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Cooperativity and Folding Kinetics in a Multidomain Protein with Interwoven Chain Topology

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posted on 2022-05-19, 17:09 authored by Zhenxing Liu, D. Thirumalai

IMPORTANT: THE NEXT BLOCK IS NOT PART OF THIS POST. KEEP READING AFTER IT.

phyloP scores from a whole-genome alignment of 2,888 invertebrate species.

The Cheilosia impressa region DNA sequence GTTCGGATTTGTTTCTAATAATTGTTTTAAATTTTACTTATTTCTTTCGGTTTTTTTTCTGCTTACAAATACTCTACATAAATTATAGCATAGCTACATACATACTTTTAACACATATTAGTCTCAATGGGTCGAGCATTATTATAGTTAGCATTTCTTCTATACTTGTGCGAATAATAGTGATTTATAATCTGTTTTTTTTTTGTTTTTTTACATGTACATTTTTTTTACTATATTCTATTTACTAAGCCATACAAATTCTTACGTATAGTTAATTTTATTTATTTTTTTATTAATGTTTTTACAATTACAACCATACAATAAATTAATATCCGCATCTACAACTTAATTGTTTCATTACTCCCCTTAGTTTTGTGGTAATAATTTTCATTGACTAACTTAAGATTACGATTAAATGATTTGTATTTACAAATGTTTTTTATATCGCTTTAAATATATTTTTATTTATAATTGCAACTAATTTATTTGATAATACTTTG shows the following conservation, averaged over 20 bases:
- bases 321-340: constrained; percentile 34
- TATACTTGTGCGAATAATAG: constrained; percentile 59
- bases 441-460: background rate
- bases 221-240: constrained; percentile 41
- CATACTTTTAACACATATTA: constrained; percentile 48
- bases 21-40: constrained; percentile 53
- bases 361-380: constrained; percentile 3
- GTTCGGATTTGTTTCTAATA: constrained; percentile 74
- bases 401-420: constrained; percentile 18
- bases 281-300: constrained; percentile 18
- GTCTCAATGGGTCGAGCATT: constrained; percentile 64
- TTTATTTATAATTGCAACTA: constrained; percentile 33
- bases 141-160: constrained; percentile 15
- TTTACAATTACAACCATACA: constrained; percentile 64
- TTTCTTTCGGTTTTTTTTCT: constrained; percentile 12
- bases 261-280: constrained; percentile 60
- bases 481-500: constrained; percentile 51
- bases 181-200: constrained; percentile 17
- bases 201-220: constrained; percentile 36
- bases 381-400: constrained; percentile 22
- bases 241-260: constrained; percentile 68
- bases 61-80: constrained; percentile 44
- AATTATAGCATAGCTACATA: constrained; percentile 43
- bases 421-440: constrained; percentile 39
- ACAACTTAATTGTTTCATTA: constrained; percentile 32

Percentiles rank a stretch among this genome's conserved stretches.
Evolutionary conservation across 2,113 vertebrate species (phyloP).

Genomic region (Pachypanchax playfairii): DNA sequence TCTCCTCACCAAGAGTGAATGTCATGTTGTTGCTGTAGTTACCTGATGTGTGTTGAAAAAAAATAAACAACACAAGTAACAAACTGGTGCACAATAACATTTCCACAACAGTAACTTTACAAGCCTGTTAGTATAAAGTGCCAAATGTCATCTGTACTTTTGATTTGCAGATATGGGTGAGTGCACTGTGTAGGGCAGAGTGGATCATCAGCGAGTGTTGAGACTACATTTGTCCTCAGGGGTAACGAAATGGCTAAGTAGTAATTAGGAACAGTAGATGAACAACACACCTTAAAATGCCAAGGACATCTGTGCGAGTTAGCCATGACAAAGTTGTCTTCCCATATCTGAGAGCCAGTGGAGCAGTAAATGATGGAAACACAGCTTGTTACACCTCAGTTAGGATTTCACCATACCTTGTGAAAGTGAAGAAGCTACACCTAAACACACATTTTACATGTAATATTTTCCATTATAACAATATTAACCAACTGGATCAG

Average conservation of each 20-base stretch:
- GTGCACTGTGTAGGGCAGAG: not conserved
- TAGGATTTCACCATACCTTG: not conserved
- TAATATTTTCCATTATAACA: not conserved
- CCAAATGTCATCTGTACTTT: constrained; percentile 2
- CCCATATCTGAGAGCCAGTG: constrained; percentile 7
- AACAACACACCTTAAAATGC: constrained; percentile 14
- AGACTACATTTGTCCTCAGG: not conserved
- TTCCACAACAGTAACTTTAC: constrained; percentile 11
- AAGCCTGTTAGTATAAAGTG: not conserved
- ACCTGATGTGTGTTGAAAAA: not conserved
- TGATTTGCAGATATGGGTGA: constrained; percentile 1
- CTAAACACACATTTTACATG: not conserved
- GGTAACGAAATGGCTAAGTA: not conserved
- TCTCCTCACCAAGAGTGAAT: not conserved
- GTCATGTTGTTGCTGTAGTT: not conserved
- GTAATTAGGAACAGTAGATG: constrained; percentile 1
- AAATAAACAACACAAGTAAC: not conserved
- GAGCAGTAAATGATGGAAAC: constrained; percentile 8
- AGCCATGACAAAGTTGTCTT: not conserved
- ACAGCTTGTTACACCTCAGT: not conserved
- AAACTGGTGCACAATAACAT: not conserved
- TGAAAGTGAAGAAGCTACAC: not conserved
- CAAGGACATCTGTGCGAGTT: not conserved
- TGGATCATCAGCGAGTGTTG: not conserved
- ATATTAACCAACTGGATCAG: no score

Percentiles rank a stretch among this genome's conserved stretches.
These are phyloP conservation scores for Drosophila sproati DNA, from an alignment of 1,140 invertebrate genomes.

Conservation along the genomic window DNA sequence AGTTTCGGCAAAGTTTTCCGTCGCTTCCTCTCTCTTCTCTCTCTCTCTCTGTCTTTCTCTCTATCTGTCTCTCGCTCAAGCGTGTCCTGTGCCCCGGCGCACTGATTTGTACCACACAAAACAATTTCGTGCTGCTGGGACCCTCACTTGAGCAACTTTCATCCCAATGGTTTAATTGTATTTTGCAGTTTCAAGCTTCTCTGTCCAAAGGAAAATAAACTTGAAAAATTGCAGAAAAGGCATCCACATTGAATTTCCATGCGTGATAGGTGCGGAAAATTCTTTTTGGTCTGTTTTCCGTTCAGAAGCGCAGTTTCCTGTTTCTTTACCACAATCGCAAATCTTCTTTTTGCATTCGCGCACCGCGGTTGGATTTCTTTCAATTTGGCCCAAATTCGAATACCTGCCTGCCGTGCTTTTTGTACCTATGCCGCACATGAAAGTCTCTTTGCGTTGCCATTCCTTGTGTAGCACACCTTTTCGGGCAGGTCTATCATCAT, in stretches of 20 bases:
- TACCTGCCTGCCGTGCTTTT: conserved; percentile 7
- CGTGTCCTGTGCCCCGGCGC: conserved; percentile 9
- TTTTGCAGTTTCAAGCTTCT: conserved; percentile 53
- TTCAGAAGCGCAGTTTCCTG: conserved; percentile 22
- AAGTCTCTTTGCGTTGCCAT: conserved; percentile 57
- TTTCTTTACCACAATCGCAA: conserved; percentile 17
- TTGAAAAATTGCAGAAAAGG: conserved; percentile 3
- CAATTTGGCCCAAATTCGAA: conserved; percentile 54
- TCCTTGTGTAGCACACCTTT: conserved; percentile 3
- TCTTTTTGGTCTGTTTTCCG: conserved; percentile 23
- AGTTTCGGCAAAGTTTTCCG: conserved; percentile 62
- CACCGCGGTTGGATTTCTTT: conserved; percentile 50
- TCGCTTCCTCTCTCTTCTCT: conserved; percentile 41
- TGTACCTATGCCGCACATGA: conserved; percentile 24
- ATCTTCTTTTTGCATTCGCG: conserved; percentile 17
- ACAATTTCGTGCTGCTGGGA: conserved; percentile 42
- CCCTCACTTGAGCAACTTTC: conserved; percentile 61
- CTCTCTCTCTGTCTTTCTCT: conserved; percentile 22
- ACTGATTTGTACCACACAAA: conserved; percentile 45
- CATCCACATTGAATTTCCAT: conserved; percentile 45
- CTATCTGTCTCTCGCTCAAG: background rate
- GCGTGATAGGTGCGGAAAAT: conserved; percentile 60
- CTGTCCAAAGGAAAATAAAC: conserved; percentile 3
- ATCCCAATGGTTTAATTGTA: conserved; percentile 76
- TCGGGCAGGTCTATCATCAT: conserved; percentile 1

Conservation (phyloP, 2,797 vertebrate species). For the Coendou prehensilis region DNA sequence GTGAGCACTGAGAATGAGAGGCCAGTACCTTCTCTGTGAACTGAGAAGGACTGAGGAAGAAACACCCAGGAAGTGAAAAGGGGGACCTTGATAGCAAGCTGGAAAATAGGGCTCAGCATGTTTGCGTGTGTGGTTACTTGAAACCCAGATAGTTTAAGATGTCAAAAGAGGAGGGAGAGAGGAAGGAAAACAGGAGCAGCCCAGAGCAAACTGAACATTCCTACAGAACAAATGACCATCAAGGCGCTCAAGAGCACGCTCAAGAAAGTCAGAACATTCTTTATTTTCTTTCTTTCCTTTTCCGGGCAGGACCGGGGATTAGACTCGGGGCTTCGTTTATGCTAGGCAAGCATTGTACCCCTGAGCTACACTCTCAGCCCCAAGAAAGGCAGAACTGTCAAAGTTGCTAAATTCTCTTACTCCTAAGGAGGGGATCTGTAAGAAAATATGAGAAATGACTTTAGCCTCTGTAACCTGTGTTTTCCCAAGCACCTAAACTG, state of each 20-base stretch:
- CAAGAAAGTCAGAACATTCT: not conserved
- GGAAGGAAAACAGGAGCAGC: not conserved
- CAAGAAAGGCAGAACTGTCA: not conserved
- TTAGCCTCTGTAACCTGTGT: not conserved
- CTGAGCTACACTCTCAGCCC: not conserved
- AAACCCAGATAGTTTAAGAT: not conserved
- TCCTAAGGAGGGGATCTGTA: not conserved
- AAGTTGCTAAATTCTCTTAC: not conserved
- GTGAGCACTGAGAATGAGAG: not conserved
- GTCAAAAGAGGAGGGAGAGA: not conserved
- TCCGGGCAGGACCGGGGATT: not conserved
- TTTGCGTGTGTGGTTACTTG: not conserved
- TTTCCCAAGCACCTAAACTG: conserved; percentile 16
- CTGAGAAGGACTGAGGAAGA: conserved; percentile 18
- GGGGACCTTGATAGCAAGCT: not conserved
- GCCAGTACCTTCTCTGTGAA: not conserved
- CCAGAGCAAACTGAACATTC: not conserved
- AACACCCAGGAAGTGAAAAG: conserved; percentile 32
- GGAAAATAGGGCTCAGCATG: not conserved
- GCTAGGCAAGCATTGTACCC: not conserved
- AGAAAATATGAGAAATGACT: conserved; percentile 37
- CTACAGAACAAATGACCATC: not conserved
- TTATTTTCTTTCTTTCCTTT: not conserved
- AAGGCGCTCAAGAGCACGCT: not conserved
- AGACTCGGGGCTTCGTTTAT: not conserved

Although a large percentage of eukaryotic proteomes consist of proteins with multiple domains, not much is known about their assembly mechanism, especially those with intricate native state architectures. Some have a complex topology in which the structural elements along the sequence are interwoven in such a manner that the domains cannot be separated by cutting at any location along the sequence. Such proteins are multiply connected multidomain proteins (MMPs) with the three-domain (NMP, LID, and CORE) phosphotransferase enzyme adenylate kinase (ADK) being an example. We devised a coarse-grained model to simulate ADK folding initiated by changing either the temperature or guanidinium chloride (GdmCl) concentration. The simulations reproduce the experimentally measured melting temperatures (associated with two equilibrium transitions), FRET efficiency as a function of GdmCl concentration, and the folding times quantitatively. Although the NMP domain orders independently, cooperative interactions between the LID and the CORE domains are required for complete assembly of the enzyme. Kinetic simulations show that, on the collapse time scale, multiple interconnected metastable states are populated, attesting to the folding heterogeneity. The network of kinetically connected states reveals that the CORE domain folds only after the NMP and LID domains, reflecting the interwoven nature of the chain topology.

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